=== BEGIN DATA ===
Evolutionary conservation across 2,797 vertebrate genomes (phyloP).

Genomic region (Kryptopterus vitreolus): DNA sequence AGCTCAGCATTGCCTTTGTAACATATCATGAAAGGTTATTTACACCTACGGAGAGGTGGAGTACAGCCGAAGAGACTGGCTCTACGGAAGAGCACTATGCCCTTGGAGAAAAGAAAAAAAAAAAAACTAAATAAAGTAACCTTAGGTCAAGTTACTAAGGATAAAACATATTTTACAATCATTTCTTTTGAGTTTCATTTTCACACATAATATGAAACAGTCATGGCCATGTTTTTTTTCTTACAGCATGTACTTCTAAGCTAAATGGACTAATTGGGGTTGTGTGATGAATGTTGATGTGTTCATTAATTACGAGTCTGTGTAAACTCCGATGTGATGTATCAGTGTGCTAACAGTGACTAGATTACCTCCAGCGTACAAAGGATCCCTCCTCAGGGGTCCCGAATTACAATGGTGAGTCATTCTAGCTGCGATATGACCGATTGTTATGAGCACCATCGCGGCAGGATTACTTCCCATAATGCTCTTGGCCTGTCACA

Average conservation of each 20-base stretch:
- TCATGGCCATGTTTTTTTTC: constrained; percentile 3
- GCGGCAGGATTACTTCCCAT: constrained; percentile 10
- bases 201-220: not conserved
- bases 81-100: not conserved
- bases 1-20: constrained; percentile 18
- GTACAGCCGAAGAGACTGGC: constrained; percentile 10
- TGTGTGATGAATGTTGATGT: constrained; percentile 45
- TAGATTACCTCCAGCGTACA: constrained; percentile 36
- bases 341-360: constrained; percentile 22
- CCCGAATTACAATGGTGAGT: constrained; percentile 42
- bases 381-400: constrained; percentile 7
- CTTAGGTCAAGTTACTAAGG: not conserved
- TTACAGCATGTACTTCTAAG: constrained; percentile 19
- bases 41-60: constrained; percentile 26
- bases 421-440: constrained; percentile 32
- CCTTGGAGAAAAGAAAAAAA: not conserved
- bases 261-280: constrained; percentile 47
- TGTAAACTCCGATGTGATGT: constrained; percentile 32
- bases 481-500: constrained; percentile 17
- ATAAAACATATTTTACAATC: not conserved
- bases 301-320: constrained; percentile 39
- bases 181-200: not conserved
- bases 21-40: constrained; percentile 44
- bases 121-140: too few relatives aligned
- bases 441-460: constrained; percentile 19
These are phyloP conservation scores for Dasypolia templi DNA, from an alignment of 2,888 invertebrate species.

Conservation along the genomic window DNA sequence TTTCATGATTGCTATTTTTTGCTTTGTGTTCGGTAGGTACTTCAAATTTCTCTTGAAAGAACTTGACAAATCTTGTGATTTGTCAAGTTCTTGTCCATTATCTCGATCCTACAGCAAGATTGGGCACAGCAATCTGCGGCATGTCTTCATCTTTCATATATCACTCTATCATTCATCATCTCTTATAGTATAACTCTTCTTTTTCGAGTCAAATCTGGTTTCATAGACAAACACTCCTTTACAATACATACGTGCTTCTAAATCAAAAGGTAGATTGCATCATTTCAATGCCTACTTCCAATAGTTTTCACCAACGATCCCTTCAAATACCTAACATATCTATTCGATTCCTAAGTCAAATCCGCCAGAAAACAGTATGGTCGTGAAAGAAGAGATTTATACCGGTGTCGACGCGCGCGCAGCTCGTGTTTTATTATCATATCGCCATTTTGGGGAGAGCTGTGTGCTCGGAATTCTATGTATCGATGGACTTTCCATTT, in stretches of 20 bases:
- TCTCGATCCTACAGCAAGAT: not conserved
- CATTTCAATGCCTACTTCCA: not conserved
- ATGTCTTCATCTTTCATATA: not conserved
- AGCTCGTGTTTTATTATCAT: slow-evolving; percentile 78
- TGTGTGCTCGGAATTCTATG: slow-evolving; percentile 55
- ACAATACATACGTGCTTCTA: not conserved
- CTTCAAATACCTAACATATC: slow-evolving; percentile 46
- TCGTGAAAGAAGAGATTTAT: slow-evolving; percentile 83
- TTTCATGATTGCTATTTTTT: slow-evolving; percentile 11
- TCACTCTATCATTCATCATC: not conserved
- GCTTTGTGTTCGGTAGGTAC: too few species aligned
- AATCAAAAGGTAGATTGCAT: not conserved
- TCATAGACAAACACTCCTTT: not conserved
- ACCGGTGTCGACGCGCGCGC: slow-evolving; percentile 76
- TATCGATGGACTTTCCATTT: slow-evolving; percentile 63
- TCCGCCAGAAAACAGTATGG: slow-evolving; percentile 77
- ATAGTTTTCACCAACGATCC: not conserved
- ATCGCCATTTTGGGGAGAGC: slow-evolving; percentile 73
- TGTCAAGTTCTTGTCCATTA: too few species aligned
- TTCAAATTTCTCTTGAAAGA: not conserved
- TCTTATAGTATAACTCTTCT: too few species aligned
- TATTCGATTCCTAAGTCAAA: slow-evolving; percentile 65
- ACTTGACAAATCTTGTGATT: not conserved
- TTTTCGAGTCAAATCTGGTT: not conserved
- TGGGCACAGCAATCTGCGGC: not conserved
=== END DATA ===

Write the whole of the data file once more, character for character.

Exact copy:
Evolutionary conservation across 2,797 vertebrate genomes (phyloP).

Genomic region (Kryptopterus vitreolus): DNA sequence AGCTCAGCATTGCCTTTGTAACATATCATGAAAGGTTATTTACACCTACGGAGAGGTGGAGTACAGCCGAAGAGACTGGCTCTACGGAAGAGCACTATGCCCTTGGAGAAAAGAAAAAAAAAAAAACTAAATAAAGTAACCTTAGGTCAAGTTACTAAGGATAAAACATATTTTACAATCATTTCTTTTGAGTTTCATTTTCACACATAATATGAAACAGTCATGGCCATGTTTTTTTTCTTACAGCATGTACTTCTAAGCTAAATGGACTAATTGGGGTTGTGTGATGAATGTTGATGTGTTCATTAATTACGAGTCTGTGTAAACTCCGATGTGATGTATCAGTGTGCTAACAGTGACTAGATTACCTCCAGCGTACAAAGGATCCCTCCTCAGGGGTCCCGAATTACAATGGTGAGTCATTCTAGCTGCGATATGACCGATTGTTATGAGCACCATCGCGGCAGGATTACTTCCCATAATGCTCTTGGCCTGTCACA

Average conservation of each 20-base stretch:
- TCATGGCCATGTTTTTTTTC: constrained; percentile 3
- GCGGCAGGATTACTTCCCAT: constrained; percentile 10
- bases 201-220: not conserved
- bases 81-100: not conserved
- bases 1-20: constrained; percentile 18
- GTACAGCCGAAGAGACTGGC: constrained; percentile 10
- TGTGTGATGAATGTTGATGT: constrained; percentile 45
- TAGATTACCTCCAGCGTACA: constrained; percentile 36
- bases 341-360: constrained; percentile 22
- CCCGAATTACAATGGTGAGT: constrained; percentile 42
- bases 381-400: constrained; percentile 7
- CTTAGGTCAAGTTACTAAGG: not conserved
- TTACAGCATGTACTTCTAAG: constrained; percentile 19
- bases 41-60: constrained; percentile 26
- bases 421-440: constrained; percentile 32
- CCTTGGAGAAAAGAAAAAAA: not conserved
- bases 261-280: constrained; percentile 47
- TGTAAACTCCGATGTGATGT: constrained; percentile 32
- bases 481-500: constrained; percentile 17
- ATAAAACATATTTTACAATC: not conserved
- bases 301-320: constrained; percentile 39
- bases 181-200: not conserved
- bases 21-40: constrained; percentile 44
- bases 121-140: too few relatives aligned
- bases 441-460: constrained; percentile 19
These are phyloP conservation scores for Dasypolia templi DNA, from an alignment of 2,888 invertebrate species.

Conservation along the genomic window DNA sequence TTTCATGATTGCTATTTTTTGCTTTGTGTTCGGTAGGTACTTCAAATTTCTCTTGAAAGAACTTGACAAATCTTGTGATTTGTCAAGTTCTTGTCCATTATCTCGATCCTACAGCAAGATTGGGCACAGCAATCTGCGGCATGTCTTCATCTTTCATATATCACTCTATCATTCATCATCTCTTATAGTATAACTCTTCTTTTTCGAGTCAAATCTGGTTTCATAGACAAACACTCCTTTACAATACATACGTGCTTCTAAATCAAAAGGTAGATTGCATCATTTCAATGCCTACTTCCAATAGTTTTCACCAACGATCCCTTCAAATACCTAACATATCTATTCGATTCCTAAGTCAAATCCGCCAGAAAACAGTATGGTCGTGAAAGAAGAGATTTATACCGGTGTCGACGCGCGCGCAGCTCGTGTTTTATTATCATATCGCCATTTTGGGGAGAGCTGTGTGCTCGGAATTCTATGTATCGATGGACTTTCCATTT, in stretches of 20 bases:
- TCTCGATCCTACAGCAAGAT: not conserved
- CATTTCAATGCCTACTTCCA: not conserved
- ATGTCTTCATCTTTCATATA: not conserved
- AGCTCGTGTTTTATTATCAT: slow-evolving; percentile 78
- TGTGTGCTCGGAATTCTATG: slow-evolving; percentile 55
- ACAATACATACGTGCTTCTA: not conserved
- CTTCAAATACCTAACATATC: slow-evolving; percentile 46
- TCGTGAAAGAAGAGATTTAT: slow-evolving; percentile 83
- TTTCATGATTGCTATTTTTT: slow-evolving; percentile 11
- TCACTCTATCATTCATCATC: not conserved
- GCTTTGTGTTCGGTAGGTAC: too few species aligned
- AATCAAAAGGTAGATTGCAT: not conserved
- TCATAGACAAACACTCCTTT: not conserved
- ACCGGTGTCGACGCGCGCGC: slow-evolving; percentile 76
- TATCGATGGACTTTCCATTT: slow-evolving; percentile 63
- TCCGCCAGAAAACAGTATGG: slow-evolving; percentile 77
- ATAGTTTTCACCAACGATCC: not conserved
- ATCGCCATTTTGGGGAGAGC: slow-evolving; percentile 73
- TGTCAAGTTCTTGTCCATTA: too few species aligned
- TTCAAATTTCTCTTGAAAGA: not conserved
- TCTTATAGTATAACTCTTCT: too few species aligned
- TATTCGATTCCTAAGTCAAA: slow-evolving; percentile 65
- ACTTGACAAATCTTGTGATT: not conserved
- TTTTCGAGTCAAATCTGGTT: not conserved
- TGGGCACAGCAATCTGCGGC: not conserved